Active and Passive Vocabulary Learning in a Second Language
I have a theory when it comes to learning vocabulary in a second language that goes like this:
We know that both active and passive learning of vocabulary is necessary. My theory is that each should be as much like the other as possible.
For example, if you’re doing the active vocabulary task of looking through lists, a word list, or a dictionary to learn words, then you should always have an example sentence to review the word in a more passive situation. This helps to provide the vital context needed to truly understand the vocabulary. Just looking at the isolated vocabulary alone is not enough, in other words.
Similarly, if you are reading or listening to something, the text must contain the target words. This second point is made all the more easier through the huge range of graded readers, and now graded listeners available. Being able to separate texts into number of headwords is a huge advantage, in other words.
If you can, when learning vocabulary in a second language, you should try and mix up your learning in these ways. It may be more of a hassle to set up this system, but it will definitely pay off in the long run.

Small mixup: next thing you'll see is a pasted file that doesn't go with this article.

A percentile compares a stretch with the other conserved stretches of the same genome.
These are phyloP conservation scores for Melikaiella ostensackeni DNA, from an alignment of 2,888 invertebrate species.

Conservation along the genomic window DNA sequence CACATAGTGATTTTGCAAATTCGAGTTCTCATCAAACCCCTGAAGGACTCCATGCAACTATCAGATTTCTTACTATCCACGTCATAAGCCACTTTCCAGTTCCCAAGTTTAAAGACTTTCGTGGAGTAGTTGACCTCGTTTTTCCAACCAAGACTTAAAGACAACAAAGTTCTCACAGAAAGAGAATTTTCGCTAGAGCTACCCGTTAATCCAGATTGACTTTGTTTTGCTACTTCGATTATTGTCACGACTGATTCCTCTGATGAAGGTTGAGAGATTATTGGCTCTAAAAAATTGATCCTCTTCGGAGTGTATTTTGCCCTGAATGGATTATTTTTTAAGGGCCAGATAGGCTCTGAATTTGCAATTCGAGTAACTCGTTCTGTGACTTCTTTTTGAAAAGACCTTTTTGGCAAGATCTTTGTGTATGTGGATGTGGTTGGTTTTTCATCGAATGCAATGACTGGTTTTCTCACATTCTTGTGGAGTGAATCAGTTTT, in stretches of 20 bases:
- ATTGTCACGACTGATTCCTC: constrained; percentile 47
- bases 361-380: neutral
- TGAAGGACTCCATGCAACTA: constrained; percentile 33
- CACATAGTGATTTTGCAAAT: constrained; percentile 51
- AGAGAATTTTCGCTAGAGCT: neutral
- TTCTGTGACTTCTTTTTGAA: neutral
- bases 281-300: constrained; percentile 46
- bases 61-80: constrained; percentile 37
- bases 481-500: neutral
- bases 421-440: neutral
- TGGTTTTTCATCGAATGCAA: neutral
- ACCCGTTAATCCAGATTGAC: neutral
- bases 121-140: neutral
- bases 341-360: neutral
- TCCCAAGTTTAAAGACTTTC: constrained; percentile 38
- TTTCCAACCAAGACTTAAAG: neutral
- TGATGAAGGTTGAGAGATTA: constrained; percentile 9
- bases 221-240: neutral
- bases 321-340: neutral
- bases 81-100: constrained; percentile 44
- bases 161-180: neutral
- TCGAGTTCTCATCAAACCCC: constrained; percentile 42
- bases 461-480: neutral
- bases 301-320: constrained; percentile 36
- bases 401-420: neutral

Active vocabulary learning is when you specifically choose the words you wish to remember, such as choosing them from a glossary, a word list, or even a dictionary. Passive learning is getting exposure to the language be it written, spoken, or otherwise (listening is also seen as an active skill, as when you listen, you respond by letting the speaker know you are listening).
ABOUT THE AUTHOR
Hi, I’m Tim Bunting AKA the Kiwi Yamabushi, a New Zealander who became a Yamabushi Ascetic in the Dewa Sanzan mountains of north Japan. I’m part of the Yamabushido team, and we host life-altering Yamabushi training on the Dewa Sanzan (website link). People come to us for the ultimate mindfulness experience, to reach the next level, or simply connect with nature and themselves.
I’m on a mission to summit all 100 Famous Mountains of Yamagata Prefecture to spread the splendour of this fabulous location, and in dedication to all those who lost their lives out in nature, including my father.
On my daily blog I post thoughts of a practicing Yamabushi that I hope people can use to better themselves and live as fulfilling a life as possible.
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